Anaya's Bless Me, Ultima: A Psychological Critique of Religions

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Christianity, Judaism, Islam. These are only a few of the many religions in this world. How does one choose which religion to follow? Is it their background, nationality, belief, or because that’s the only thing they have always known or come in contact with? The concept of religion is a complex one, a concept to be investigated and questioned. This is the journey that Antonio Marex Luna explores in Rudolfo Anaya’s (1972) Chicano novel Bless Me, Ultima. Throughout the novel, Antonio fights a psychological war in his mind about all the religions and faiths that surround him in his everyday routine. All his life he was raised to believe in God, and as a result he grew to be a devote Catholic. However, some of his beliefs alter when …show more content…
Although he puts much hope and belief into the Catholic faith, he feels as though he can not directly communicate with God, nor receive the answers to his questions. In hope of communicating with God, Antonio attends catechism lessons taught by the village Priest. On the day of his first communion, Antonio accepts the host while praying and asking God for answers to his questions: ‘God! Why did Lupito die? Why do you allow the evil of the Trementinas [bruja sisters]? Why did you allow Narciso to be murdered when he was doing good?’...A thousand questions pushed through my mind, but the Voice with me did not answer...The mass was ending, the fleeting mystery was already vanishing. (Anaya 221)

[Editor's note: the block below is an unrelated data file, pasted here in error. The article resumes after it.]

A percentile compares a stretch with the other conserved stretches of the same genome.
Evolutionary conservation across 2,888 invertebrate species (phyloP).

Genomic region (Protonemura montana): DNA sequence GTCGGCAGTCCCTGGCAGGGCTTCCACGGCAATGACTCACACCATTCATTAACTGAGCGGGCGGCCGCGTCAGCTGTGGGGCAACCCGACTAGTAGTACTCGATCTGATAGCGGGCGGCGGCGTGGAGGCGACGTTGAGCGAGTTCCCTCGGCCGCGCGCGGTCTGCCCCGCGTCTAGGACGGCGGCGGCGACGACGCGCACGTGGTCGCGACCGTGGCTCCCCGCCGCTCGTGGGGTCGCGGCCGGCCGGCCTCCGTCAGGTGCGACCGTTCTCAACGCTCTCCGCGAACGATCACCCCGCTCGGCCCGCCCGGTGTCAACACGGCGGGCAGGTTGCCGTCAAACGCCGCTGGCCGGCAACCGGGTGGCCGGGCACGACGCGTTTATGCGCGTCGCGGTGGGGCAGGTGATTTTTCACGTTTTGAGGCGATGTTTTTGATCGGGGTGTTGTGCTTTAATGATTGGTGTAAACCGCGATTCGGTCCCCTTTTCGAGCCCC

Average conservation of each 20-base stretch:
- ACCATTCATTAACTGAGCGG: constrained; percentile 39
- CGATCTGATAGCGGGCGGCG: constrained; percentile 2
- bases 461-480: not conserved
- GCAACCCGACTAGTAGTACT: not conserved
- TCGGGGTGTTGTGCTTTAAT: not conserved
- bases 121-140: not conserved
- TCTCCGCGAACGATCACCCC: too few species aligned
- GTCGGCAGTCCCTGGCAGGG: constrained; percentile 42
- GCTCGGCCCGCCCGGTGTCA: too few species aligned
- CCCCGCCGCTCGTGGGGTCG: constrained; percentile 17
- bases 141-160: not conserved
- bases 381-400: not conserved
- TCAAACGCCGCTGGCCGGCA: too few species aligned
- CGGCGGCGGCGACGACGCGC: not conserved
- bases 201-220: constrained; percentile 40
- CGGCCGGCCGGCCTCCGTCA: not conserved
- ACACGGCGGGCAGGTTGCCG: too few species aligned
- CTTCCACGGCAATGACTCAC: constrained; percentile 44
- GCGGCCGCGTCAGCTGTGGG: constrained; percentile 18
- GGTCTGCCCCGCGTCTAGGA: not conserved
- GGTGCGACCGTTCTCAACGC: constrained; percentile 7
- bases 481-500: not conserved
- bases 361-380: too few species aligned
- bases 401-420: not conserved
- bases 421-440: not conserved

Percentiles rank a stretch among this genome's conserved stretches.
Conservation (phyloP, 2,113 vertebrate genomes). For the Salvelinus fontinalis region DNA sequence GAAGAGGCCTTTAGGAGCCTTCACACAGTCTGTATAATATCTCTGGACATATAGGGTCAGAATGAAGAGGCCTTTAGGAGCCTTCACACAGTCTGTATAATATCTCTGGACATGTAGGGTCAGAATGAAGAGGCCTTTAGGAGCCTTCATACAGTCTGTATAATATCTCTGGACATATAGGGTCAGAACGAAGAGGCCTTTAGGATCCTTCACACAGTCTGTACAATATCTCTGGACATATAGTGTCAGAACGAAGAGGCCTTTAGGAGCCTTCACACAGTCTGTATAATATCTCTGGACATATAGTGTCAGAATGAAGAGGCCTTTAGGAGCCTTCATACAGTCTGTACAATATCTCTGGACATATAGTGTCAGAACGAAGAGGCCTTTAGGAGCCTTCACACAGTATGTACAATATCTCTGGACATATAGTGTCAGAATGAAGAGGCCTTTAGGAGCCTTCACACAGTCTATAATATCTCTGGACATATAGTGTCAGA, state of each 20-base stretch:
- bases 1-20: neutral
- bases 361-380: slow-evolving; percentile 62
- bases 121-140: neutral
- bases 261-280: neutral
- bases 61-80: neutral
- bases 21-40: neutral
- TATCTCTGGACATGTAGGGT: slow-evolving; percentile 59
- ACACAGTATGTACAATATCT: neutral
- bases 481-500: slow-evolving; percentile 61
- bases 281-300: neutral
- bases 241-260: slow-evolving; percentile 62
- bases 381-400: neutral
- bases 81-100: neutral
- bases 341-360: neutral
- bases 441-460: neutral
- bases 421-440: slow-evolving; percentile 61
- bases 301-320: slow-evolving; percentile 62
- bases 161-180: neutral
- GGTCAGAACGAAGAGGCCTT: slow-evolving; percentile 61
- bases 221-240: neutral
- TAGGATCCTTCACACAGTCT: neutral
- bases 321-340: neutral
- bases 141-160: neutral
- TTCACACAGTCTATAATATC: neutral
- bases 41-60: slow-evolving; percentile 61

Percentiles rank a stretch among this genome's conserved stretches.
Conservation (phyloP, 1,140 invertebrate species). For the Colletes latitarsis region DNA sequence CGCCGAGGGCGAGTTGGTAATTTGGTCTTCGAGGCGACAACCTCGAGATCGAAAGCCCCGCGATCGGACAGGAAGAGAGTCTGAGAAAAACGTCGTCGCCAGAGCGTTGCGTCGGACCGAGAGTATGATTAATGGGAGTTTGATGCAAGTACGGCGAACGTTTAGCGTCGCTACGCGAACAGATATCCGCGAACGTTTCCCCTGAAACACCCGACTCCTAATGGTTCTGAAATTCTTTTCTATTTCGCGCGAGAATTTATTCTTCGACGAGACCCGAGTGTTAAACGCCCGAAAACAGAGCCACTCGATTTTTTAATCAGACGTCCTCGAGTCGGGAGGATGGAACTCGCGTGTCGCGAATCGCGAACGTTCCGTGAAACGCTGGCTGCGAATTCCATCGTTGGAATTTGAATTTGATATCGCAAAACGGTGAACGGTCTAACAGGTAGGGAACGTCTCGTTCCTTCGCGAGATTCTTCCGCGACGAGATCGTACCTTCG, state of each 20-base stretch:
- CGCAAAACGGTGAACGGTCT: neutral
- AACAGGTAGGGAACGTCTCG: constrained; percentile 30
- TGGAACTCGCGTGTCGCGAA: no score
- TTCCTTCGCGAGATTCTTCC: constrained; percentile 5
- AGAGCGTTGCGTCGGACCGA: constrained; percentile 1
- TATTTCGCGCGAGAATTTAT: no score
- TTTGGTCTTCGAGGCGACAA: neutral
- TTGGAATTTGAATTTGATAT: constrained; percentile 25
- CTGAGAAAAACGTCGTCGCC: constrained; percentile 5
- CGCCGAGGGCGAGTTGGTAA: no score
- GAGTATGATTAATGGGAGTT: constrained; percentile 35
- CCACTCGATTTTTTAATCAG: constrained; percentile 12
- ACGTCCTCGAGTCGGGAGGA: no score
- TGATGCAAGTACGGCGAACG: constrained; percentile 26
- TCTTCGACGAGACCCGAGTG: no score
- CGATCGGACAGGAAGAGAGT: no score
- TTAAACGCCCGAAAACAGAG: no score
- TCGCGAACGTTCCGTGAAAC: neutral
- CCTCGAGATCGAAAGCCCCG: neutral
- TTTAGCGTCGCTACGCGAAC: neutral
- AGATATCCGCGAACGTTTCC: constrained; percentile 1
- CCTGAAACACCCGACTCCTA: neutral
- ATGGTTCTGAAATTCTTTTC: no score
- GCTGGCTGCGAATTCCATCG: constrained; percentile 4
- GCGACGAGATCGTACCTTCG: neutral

This is a turning point for Antonio because all of his hopes and anticipation of knowing the answers are dissolved and he is left with nothing. This is when he relies most on Ultima’s great wisdom: “Ultima was a practitioner of ancient religion of the earth, curing people with medicine,” (Sparknotes) and performing exorcisms on villagers’ homes. Ultima and her ways led Antonio’s beliefs and faith in a separate direction from that of the Catholic Church. Ultima was a curandera: she believed in curanderismo which consists of “a set of folk medical beliefs, rituals, and practices that seem to address the psychological, spiritual, and social needs of a traditional people.” (Stockel 86) Her curing with herbs
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